os.makedirs(directory)

                zip_filename = directory+"/"+file_digest+'.zip'

                if not os.path.isfile(zip_filename):
                    file_contents = b''.join(chunks)
                    with zipfile.ZipFile(zip_filename, mode='w') as myzip:
                        myzip.writestr(file_name, file_contents)
                    
            else:
                print("Did not receive http 200 for requested URL. Received: ", response.status_code)
                logging.info('Did not receive http 200 for requested URL. Received {}'.format(response.status_code))

        except Exception as err:
            print('*** Download URL failed: {}'.format(err))
            logging.info('*** Download URL failed: {}'.format(err))
            traceback.print_exc()

        # add url to redis set so we don't check it again (prevents honeypot from becoming a DoS weapon)
        r.hset("checked_urls", url, file_digest)

print("Waiting for URL to download...")
while True:

    try:
        url_to_download = r.lpop("download_queue")
        if url_to_download:
            downloadURL(url_to_download)

    except Exception as err:
        print('*** Download URL failed: {}'.format(err))
        logging.info('*** Download URL failed: {}'.format(err))
        traceback.print_exc()

    sleep(1)

 

Running the honeypot

We've now finished adding the downloader to our SSH honeypot. There are two things we need to do before we can run the honeypot (these are the same from Part 1 -- so I'm going to presume you've done them):

  • Port forwarding (e.g. port 22 to 2222 -- for improved security)
  • Generate server's key

So, with port forwarding and the server's key setup, the honeypot's directory should contain these files:

  • .env
  • docker-compose.yml
  • Dockerfile
  • requirements.txt
  • server.key
  • public.pub
  • ssh_honeypot.py
  • ssh_honeypot_downloader.py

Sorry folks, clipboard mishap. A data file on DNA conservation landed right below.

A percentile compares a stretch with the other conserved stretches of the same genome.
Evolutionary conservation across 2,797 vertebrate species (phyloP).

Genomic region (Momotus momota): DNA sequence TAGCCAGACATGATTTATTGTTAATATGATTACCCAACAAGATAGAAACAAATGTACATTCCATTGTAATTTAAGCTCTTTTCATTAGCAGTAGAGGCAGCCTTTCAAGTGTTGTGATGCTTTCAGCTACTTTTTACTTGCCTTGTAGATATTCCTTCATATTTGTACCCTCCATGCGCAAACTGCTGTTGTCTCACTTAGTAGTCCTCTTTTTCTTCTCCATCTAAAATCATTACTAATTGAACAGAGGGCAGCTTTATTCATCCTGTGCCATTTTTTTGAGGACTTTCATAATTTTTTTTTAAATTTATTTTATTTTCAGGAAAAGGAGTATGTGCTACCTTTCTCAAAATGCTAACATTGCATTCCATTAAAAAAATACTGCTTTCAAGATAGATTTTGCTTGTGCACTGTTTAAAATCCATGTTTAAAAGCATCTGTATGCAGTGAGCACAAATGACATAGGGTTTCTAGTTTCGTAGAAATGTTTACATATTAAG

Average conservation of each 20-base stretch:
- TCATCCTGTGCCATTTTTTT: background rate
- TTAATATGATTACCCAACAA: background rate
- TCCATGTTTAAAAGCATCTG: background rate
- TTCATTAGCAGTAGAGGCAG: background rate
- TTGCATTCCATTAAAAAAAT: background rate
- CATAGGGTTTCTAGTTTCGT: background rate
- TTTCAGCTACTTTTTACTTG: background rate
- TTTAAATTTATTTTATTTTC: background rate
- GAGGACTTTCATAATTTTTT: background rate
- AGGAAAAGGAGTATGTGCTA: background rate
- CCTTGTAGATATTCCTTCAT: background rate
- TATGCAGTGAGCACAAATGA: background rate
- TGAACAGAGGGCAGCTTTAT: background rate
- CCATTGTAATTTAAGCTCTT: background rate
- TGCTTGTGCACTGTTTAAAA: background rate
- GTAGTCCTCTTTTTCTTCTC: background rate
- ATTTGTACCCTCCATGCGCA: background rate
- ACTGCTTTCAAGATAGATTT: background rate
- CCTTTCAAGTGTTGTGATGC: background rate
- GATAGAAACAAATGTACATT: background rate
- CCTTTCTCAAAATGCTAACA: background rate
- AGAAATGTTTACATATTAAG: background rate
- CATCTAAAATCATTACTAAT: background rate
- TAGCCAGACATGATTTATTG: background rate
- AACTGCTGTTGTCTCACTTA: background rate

Once you've checked all those files are in place, go ahead and build the docker images with:

docker-compose build

Then, run the honeypot with:

docker-compose up

Just like in Part 1, you can connect to the honeypot to test everything's working properly with:

ssh test@[honeypot-ip]

Your test connection should appear in the log file ssh_honeypot.log.

Collecting malware samples

Any files uploaded to the honeypot will go in the directory uploaded_files. But, how do we know if these files are malicious? Well, we can presume any files uploaded to the honeypot are likely to be dangerous (due to the nature of users connecting to SSH honeypots).

You can check a file's SHA-256 digest on VirusTotal. The digest is the filename (minus the extension .zip). However, bear in mind, many antivirus vendors can't detect certain cryptomining malware for various reasons (e.g legitimate miners are used).

GitHub repo

All the files for this SSH honeypot are available on my GitHub repo at: github.com/sjbell/basic_ssh_honeypot_with_downloader.

Main image credit: A bundle of optical fibers. by Denny Muller. Logos for Python and Docker.

About the author

Simon BellSimon Bell is an award-winning Cyber Security Researcher, Software Engineer, and Web Security Specialist. Simon's research papers have been published internationally, and his findings have featured in Ars Technica, The Hacker News, PC World, among others. He founded Secure Honey, an open-source honeypot and threat intelligence project, in 2013. He has a PhD in Information Security and a BSc in Computer Science.

Follow Simon on Twitter: @SimonByte